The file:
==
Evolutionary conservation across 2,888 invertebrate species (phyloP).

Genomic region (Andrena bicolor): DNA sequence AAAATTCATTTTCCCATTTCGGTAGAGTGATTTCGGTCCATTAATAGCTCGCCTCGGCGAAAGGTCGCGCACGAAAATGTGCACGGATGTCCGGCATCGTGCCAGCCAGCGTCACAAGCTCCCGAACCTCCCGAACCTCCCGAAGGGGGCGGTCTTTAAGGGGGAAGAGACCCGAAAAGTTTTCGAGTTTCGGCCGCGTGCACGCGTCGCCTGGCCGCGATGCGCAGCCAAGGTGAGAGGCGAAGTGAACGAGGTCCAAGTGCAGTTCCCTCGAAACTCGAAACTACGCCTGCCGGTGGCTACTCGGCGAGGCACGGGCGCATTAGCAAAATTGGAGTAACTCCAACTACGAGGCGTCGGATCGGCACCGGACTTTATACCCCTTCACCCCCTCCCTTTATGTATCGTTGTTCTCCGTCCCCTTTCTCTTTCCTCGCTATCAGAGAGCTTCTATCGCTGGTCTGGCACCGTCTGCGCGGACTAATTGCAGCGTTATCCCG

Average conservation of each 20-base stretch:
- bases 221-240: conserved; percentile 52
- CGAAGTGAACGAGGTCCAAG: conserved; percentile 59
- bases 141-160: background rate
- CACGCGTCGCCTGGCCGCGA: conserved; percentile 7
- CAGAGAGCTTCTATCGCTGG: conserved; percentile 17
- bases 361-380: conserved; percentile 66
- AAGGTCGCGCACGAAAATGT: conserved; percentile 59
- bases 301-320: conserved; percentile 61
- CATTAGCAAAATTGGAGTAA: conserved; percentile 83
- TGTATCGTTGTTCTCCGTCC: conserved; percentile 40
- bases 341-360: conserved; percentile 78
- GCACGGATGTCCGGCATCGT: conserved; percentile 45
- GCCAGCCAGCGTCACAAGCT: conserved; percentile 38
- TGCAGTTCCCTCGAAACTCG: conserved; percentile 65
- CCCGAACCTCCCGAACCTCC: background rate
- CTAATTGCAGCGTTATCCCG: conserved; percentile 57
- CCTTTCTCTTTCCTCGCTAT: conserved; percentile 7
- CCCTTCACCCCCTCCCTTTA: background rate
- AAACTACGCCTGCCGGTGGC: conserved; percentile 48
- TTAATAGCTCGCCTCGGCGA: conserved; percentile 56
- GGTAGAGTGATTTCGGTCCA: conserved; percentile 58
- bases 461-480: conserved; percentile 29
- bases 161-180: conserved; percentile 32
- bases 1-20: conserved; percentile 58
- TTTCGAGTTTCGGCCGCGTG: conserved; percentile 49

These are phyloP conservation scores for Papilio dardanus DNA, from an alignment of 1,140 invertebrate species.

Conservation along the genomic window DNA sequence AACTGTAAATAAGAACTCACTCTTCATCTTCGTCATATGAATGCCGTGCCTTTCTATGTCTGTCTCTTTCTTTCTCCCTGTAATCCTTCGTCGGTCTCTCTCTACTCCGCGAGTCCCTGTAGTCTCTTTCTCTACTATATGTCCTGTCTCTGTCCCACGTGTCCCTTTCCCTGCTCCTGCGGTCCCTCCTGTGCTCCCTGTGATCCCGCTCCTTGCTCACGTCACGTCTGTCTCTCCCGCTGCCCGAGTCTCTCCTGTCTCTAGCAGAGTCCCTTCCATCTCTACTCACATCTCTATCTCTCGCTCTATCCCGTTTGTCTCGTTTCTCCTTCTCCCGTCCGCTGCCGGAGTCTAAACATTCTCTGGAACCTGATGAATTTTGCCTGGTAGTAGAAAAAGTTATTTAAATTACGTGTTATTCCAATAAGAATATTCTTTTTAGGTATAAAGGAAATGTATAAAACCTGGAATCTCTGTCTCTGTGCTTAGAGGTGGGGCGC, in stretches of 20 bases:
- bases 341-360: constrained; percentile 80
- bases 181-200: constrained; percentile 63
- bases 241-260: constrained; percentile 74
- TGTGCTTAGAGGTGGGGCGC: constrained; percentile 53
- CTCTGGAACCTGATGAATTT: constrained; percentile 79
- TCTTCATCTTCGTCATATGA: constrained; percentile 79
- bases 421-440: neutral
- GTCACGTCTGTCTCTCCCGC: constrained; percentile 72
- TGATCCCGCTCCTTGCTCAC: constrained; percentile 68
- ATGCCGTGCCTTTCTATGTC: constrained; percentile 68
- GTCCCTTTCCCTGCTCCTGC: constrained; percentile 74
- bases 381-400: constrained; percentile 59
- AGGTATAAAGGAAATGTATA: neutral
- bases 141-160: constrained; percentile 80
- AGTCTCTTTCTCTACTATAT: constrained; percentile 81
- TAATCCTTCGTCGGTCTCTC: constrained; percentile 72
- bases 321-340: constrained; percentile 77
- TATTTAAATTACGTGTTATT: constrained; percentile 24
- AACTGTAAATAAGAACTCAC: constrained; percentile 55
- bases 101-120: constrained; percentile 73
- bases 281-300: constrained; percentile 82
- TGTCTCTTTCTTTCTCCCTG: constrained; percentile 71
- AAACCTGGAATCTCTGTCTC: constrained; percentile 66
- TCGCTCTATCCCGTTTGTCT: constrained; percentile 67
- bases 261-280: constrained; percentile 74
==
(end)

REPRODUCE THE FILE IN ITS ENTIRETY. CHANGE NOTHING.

Evolutionary conservation across 2,888 invertebrate species (phyloP).

Genomic region (Andrena bicolor): DNA sequence AAAATTCATTTTCCCATTTCGGTAGAGTGATTTCGGTCCATTAATAGCTCGCCTCGGCGAAAGGTCGCGCACGAAAATGTGCACGGATGTCCGGCATCGTGCCAGCCAGCGTCACAAGCTCCCGAACCTCCCGAACCTCCCGAAGGGGGCGGTCTTTAAGGGGGAAGAGACCCGAAAAGTTTTCGAGTTTCGGCCGCGTGCACGCGTCGCCTGGCCGCGATGCGCAGCCAAGGTGAGAGGCGAAGTGAACGAGGTCCAAGTGCAGTTCCCTCGAAACTCGAAACTACGCCTGCCGGTGGCTACTCGGCGAGGCACGGGCGCATTAGCAAAATTGGAGTAACTCCAACTACGAGGCGTCGGATCGGCACCGGACTTTATACCCCTTCACCCCCTCCCTTTATGTATCGTTGTTCTCCGTCCCCTTTCTCTTTCCTCGCTATCAGAGAGCTTCTATCGCTGGTCTGGCACCGTCTGCGCGGACTAATTGCAGCGTTATCCCG

Average conservation of each 20-base stretch:
- bases 221-240: conserved; percentile 52
- CGAAGTGAACGAGGTCCAAG: conserved; percentile 59
- bases 141-160: background rate
- CACGCGTCGCCTGGCCGCGA: conserved; percentile 7
- CAGAGAGCTTCTATCGCTGG: conserved; percentile 17
- bases 361-380: conserved; percentile 66
- AAGGTCGCGCACGAAAATGT: conserved; percentile 59
- bases 301-320: conserved; percentile 61
- CATTAGCAAAATTGGAGTAA: conserved; percentile 83
- TGTATCGTTGTTCTCCGTCC: conserved; percentile 40
- bases 341-360: conserved; percentile 78
- GCACGGATGTCCGGCATCGT: conserved; percentile 45
- GCCAGCCAGCGTCACAAGCT: conserved; percentile 38
- TGCAGTTCCCTCGAAACTCG: conserved; percentile 65
- CCCGAACCTCCCGAACCTCC: background rate
- CTAATTGCAGCGTTATCCCG: conserved; percentile 57
- CCTTTCTCTTTCCTCGCTAT: conserved; percentile 7
- CCCTTCACCCCCTCCCTTTA: background rate
- AAACTACGCCTGCCGGTGGC: conserved; percentile 48
- TTAATAGCTCGCCTCGGCGA: conserved; percentile 56
- GGTAGAGTGATTTCGGTCCA: conserved; percentile 58
- bases 461-480: conserved; percentile 29
- bases 161-180: conserved; percentile 32
- bases 1-20: conserved; percentile 58
- TTTCGAGTTTCGGCCGCGTG: conserved; percentile 49

These are phyloP conservation scores for Papilio dardanus DNA, from an alignment of 1,140 invertebrate species.

Conservation along the genomic window DNA sequence AACTGTAAATAAGAACTCACTCTTCATCTTCGTCATATGAATGCCGTGCCTTTCTATGTCTGTCTCTTTCTTTCTCCCTGTAATCCTTCGTCGGTCTCTCTCTACTCCGCGAGTCCCTGTAGTCTCTTTCTCTACTATATGTCCTGTCTCTGTCCCACGTGTCCCTTTCCCTGCTCCTGCGGTCCCTCCTGTGCTCCCTGTGATCCCGCTCCTTGCTCACGTCACGTCTGTCTCTCCCGCTGCCCGAGTCTCTCCTGTCTCTAGCAGAGTCCCTTCCATCTCTACTCACATCTCTATCTCTCGCTCTATCCCGTTTGTCTCGTTTCTCCTTCTCCCGTCCGCTGCCGGAGTCTAAACATTCTCTGGAACCTGATGAATTTTGCCTGGTAGTAGAAAAAGTTATTTAAATTACGTGTTATTCCAATAAGAATATTCTTTTTAGGTATAAAGGAAATGTATAAAACCTGGAATCTCTGTCTCTGTGCTTAGAGGTGGGGCGC, in stretches of 20 bases:
- bases 341-360: constrained; percentile 80
- bases 181-200: constrained; percentile 63
- bases 241-260: constrained; percentile 74
- TGTGCTTAGAGGTGGGGCGC: constrained; percentile 53
- CTCTGGAACCTGATGAATTT: constrained; percentile 79
- TCTTCATCTTCGTCATATGA: constrained; percentile 79
- bases 421-440: neutral
- GTCACGTCTGTCTCTCCCGC: constrained; percentile 72
- TGATCCCGCTCCTTGCTCAC: constrained; percentile 68
- ATGCCGTGCCTTTCTATGTC: constrained; percentile 68
- GTCCCTTTCCCTGCTCCTGC: constrained; percentile 74
- bases 381-400: constrained; percentile 59
- AGGTATAAAGGAAATGTATA: neutral
- bases 141-160: constrained; percentile 80
- AGTCTCTTTCTCTACTATAT: constrained; percentile 81
- TAATCCTTCGTCGGTCTCTC: constrained; percentile 72
- bases 321-340: constrained; percentile 77
- TATTTAAATTACGTGTTATT: constrained; percentile 24
- AACTGTAAATAAGAACTCAC: constrained; percentile 55
- bases 101-120: constrained; percentile 73
- bases 281-300: constrained; percentile 82
- TGTCTCTTTCTTTCTCCCTG: constrained; percentile 71
- AAACCTGGAATCTCTGTCTC: constrained; percentile 66
- TCGCTCTATCCCGTTTGTCT: constrained; percentile 67
- bases 261-280: constrained; percentile 74